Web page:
Ireland builds its own patterns of income and insecurity


AMERICANS, IT IS frequently observed, live in a new gilded age in which the incomes and wealth of the well-to-do soar while those in the middle and at the bottom endure stagnating wages and salaries. To make matters worse for the less-well-off majority, social mobility is declining too.

A nation once famed for giving those with little or nothing the opportunity to rise to exalted heights has changed profoundly. Some commentators go as far as to claim that the American dream is dying.

In Britain, where trends have most approximated those of the US among rich countries, similar concerns have been voiced – and for good reason. Rock-solid evidence over decades shows the same picture of stagnating lower incomes while the rich and super-rich have enjoyed ballooning remuneration and wealth.

The trends in those countries have been so marked for so long that the global political and business elite at last week’s annual Davos gathering spent much time discussing the issue and the threat it poses to the future of capitalism.

Here in Ireland, where the recession has been much deeper by most measures than in other developed countries, almost everyone is feeling squeezed. But, from the somewhat limited information available, it seems that Ireland has not followed the long-term pattern in evidence elsewhere in the Anglosphere.

Brian Nolan, a professor at the school of applied social science at University College Dublin and the country’s foremost authority on income distribution, says relative inequality in Ireland has long been more pronounced than the average across Europe. But, he adds, the difference is small and has not changed significantly over the past two decades. Moreover his figures – illustrated in one of the charts opposite – show that the bottom tenth saw their real earnings (adjusted for inflation) rise by 69 per cent in the 15 years to 2009, compared with 51 per cent for middle earners and 38 per cent for the top tenth.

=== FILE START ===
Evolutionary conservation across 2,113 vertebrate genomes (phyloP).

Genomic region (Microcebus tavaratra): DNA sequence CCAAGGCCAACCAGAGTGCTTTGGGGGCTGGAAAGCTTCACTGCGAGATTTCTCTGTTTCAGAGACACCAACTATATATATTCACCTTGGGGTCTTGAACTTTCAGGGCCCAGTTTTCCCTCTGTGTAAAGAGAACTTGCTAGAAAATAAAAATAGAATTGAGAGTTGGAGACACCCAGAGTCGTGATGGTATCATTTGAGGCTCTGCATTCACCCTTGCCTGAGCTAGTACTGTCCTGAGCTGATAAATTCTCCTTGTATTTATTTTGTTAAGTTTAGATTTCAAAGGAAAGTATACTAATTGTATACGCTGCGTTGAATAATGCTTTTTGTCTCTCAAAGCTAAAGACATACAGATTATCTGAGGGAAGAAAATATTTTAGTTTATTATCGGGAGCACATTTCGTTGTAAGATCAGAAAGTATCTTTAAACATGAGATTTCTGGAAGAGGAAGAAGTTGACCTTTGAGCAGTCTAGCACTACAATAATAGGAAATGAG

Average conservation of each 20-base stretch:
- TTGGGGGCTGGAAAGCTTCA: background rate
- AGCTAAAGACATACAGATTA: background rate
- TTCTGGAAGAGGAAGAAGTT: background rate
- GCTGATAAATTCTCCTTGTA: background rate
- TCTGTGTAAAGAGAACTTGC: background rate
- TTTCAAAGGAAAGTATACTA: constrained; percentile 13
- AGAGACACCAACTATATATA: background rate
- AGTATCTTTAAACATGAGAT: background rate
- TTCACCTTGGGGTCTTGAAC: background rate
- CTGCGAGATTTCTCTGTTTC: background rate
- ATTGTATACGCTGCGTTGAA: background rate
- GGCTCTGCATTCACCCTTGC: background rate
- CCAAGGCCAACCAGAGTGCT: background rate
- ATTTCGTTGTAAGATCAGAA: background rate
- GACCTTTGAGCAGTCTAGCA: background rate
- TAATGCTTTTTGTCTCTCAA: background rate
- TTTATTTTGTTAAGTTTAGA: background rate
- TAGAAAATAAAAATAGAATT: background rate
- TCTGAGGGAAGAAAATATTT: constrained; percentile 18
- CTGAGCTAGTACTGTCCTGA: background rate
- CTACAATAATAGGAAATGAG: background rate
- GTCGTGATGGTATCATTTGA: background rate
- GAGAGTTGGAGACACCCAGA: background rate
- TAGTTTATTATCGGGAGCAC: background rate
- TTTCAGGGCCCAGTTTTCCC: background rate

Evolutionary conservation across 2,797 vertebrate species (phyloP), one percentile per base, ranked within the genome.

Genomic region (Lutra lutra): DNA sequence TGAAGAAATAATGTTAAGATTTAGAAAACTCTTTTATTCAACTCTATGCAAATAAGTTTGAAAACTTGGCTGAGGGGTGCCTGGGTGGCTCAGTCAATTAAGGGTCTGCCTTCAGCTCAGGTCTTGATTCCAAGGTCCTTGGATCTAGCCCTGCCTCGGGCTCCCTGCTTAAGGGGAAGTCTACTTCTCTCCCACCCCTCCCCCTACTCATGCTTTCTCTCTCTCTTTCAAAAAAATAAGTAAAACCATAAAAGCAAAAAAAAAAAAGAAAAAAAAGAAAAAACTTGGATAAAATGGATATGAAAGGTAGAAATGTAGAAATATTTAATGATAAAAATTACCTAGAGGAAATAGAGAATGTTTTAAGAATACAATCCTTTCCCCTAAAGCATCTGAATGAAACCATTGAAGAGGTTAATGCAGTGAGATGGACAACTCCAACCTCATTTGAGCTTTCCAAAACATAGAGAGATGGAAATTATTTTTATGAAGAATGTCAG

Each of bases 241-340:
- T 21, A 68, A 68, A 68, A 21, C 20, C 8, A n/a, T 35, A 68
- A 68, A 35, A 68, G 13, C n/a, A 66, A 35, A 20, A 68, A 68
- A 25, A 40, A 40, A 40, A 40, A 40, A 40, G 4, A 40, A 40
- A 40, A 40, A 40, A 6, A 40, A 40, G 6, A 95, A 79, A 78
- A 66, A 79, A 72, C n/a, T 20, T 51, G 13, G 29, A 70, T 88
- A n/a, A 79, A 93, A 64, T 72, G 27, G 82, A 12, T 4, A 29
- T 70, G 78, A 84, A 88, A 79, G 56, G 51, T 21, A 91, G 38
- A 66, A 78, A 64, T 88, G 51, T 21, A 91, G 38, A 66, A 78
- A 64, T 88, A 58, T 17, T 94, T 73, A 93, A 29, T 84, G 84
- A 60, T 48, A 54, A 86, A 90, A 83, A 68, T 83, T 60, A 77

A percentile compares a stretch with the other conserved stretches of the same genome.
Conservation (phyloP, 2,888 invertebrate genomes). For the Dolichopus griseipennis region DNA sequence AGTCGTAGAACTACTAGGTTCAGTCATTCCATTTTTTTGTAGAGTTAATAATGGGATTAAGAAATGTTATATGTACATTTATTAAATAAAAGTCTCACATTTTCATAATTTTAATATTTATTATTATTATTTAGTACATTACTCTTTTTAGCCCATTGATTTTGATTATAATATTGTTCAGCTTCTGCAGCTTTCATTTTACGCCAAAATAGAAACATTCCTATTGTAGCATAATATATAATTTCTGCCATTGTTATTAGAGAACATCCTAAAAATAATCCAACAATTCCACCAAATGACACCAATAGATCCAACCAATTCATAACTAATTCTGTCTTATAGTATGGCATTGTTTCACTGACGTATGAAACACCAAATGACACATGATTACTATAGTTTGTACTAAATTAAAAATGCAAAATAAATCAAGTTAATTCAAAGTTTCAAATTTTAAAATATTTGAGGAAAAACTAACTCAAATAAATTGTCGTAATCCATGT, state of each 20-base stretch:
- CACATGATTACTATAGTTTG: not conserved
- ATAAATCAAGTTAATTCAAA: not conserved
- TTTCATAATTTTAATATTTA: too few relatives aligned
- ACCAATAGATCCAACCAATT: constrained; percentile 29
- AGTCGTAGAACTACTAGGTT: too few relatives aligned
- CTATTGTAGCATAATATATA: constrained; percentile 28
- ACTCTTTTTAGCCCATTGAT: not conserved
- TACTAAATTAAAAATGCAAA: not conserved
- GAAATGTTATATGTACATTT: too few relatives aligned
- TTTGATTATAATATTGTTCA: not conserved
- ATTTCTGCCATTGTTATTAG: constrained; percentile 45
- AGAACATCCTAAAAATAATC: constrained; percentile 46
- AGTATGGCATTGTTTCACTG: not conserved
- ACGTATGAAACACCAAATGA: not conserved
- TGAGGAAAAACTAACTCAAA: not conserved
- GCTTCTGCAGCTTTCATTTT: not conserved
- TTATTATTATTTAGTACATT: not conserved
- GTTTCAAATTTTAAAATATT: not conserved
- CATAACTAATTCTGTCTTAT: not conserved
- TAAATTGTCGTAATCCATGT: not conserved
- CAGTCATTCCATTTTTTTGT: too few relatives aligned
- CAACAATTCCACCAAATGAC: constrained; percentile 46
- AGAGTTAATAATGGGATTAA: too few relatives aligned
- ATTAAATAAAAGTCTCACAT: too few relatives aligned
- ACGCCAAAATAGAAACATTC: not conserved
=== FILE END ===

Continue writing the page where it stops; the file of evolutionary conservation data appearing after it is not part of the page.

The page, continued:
What accounts for the difference between Ireland and other English-speaking countries? In Britain and the US much of the reason for the stagnating earnings of those on the bottom rungs of the income ladder is the decline of the traditional low-skills sectors, most notably industry.

This, in turn, is attributed to technological advances, such as automation, and the relocation of production to lower-wage economies. Together, these changes have cleared vast numbers of people from factory floors, pushing them into low-paid services jobs or on to welfare.

Ireland, by contrast, was a beneficiary of the outsourcing of manufacturing, at least until recently – something that helped maintain demand for manual labour. The influx of foreign direct investment over decades has meant industry still matters in Ireland. As a result, the proportion of the workforce toiling in factories is higher than in most other rich countries.

Anther important factor in boosting incomes among those with lower skill levels up to 2008 was the huge expansion in employment in the construction sector. Just before the bubble burst, more than one in 10 working people spent their weekdays on building sites, far above any historical or international norm. Tens of thousands of construction workers have since lost their jobs – something that is likely to explain, in part at least, a small increase in income inequality in 2010.